Some of my most uncomfortable moments have come when talking to landlords about considering settlement offers.
Often, the landlord is so emotional about the debt he or she is owed that settling is not an option.After 12 years of reviewing tenant debt accounts, I can tell you with certainty that landlords who seriously consider settlement offers recover much more money than landlords who dont.
If a previous tenant makes a settlement offer, he or she is looking to resolve the debt for some reason right now. Maybe he is trying to rent another place to live, or trying to obtain a mortgage or another loan. For whatever reason, he is motivated to pay you. If you ignore the offer, he may find another way to rent or get a mortgage or loan without paying you.
This may be your only opportunity to collect even part of what you are owed.Always respond to the offer in some way, even if the previous tenant has made an offer that seems unreasonably low. Ignoring the offer, or outright refusing the offer, ends the negotiations and gets you nowhere. When you receive a low-ball offer, always make a counter offer.
I suggest starting at countering with an offer of 70-80% of the balance.In fact, I would take this advice one step further.
If a collection agency was working to collect my debt, I would give the agency blanket authority to negotiate and accept settlements of 70% on the spot without my approval. The collector has a motivated debtor on the phone and the debtor wishes to settle the debt. Dont give the debtor an opportunity to change his mind. If the collector must first contact you to authorize the settlement, wait to hear back from you, then contact the debtor again with your answer, you may have lost an opportunity to collect your money.Make sure that any money you are paid clears and is in your pocket before you give the debtor a clearance letter. Occasionally a debtors goal is only to obtain the clearance letter. Once he has the letter, he could stop payment on the check or dispute the credit card charge, depending on the payment method. Your collection agency will know how to make sure the funds have cleared before they supply a letter. If you are collecting the debt yourself, I recommend you require a certified check.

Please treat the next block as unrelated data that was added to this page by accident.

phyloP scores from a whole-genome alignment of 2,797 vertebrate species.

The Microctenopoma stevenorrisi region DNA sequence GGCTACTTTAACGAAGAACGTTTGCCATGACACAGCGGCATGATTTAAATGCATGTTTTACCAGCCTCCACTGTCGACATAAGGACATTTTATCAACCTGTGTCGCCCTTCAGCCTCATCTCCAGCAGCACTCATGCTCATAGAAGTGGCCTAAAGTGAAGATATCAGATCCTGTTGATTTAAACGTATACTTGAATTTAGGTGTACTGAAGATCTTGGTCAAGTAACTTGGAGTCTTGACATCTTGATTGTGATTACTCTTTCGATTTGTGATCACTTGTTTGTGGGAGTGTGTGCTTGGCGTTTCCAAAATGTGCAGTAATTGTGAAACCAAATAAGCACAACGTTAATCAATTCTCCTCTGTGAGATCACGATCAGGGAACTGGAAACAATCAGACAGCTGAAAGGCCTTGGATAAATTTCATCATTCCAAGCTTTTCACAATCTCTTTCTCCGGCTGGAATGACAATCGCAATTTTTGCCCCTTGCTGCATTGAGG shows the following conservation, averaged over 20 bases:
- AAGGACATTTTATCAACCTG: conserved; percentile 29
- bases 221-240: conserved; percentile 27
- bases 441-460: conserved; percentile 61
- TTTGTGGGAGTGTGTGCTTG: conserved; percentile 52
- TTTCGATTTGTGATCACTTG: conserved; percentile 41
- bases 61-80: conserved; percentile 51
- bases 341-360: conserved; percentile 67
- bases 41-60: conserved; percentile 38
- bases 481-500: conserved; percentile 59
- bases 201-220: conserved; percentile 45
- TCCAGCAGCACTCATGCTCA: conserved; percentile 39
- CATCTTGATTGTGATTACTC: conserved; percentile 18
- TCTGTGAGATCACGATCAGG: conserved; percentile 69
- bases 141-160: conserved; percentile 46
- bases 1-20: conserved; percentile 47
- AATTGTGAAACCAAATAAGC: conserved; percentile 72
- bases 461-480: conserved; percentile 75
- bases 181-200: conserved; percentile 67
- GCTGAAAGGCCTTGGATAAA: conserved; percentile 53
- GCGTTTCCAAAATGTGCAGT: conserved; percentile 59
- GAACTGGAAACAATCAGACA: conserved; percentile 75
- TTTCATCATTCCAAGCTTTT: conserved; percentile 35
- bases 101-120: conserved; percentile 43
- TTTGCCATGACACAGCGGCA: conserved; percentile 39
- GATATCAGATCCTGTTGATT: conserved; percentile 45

I once had a conversation with an attorney about a possible civil suit against someone who had no assets. My position was that regardless of the lack of assets, I wanted to sue based on principle. The attorney replied that principle is expensive. Try making a bank deposit of principle, he said.
He was right. In principle, you are entitled to be paid the entire amount the previous tenant owes. It is your right to demand full payment. So, you may stand on principle and refuse settlement offers. On the other hand, if you seriously consider settlements, you will collect much more of the debts you are owed.